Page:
In identifying content for the broker-dealer ACM, firm compliance personnel should focus on issues of relevance to the firm, items noted as part of the firm’s annual review and risk assessment, as well as guidance provided by FINRA in their Annual Risk Monitoring and Examinations Priorities Letter as well as their Report on Examination Findings and Observations[4].

Like registered investment advisers, broker-dealers should consider the following topics for inclusion in this year’s ACM:

  • Updates or changes to firm written supervisory procedures
  • Culture of Compliance and its importance to business
  • Code of Ethics requirements
  • Outside Business Activities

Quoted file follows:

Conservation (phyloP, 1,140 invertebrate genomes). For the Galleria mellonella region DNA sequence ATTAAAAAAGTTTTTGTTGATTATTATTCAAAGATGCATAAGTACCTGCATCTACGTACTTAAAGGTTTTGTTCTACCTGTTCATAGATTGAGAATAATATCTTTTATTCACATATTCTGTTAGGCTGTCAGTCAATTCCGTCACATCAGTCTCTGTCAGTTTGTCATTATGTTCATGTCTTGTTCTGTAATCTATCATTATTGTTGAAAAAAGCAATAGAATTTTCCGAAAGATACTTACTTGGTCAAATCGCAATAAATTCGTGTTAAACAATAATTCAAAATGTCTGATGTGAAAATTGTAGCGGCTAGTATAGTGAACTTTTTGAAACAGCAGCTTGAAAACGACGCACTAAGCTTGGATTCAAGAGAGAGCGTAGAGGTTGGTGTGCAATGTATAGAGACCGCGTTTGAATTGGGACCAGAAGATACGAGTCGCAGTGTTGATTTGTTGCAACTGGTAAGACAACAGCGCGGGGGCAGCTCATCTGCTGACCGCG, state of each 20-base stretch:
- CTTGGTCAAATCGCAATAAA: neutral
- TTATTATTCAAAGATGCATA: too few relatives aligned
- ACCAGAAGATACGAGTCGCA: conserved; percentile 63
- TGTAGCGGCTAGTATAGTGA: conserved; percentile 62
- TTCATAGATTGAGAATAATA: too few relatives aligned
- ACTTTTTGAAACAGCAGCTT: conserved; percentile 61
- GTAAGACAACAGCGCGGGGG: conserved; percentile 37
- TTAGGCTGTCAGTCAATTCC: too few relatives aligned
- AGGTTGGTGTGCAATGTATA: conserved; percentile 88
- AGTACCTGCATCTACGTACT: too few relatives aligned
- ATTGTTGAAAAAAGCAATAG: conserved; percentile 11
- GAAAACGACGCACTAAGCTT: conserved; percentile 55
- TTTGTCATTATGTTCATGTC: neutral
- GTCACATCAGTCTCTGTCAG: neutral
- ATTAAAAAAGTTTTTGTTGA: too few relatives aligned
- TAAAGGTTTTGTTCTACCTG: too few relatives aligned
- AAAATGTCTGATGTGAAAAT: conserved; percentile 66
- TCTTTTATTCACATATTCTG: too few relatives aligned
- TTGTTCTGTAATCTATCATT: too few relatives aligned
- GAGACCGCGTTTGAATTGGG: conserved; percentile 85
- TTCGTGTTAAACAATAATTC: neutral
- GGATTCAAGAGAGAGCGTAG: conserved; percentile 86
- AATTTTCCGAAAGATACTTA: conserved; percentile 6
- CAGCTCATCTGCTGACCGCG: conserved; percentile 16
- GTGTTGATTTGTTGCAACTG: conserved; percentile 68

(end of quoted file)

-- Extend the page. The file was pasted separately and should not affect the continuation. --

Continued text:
• Gifts & Entertainment Requirements
  • Cybersecurity
  • Business continuity processes and controls
  • Privacy safeguards
  • Dealing with clients with Diminished Capacity
  • Elder Abuse/Trusted Contact
  • Form U4 updates
  • Anti-money laundering processes and requirements
  • Any changes to business or controls in response to the COVID-19 pandemic


Design, Delivery and Attendance

As important as it is for both investment advisers and broker-dealers to identify topics and create content, it is just as important to design your training so that it provides the correct level of detail without overwhelming your audience.  Whether you are creating a PowerPoint presentation or presenting via videoconference , you should keep the content to short, precise bullet point statements. Another design feature that should be considered is the use of graphics or diagrams. Additionally, consider using real-life examples to illustrate your controls or consequences for non-compliance.  Also, it is okay to ask questions of your audience to test their knowledge of your policies and procedures.  These questions will help you tailor your content to areas of concern.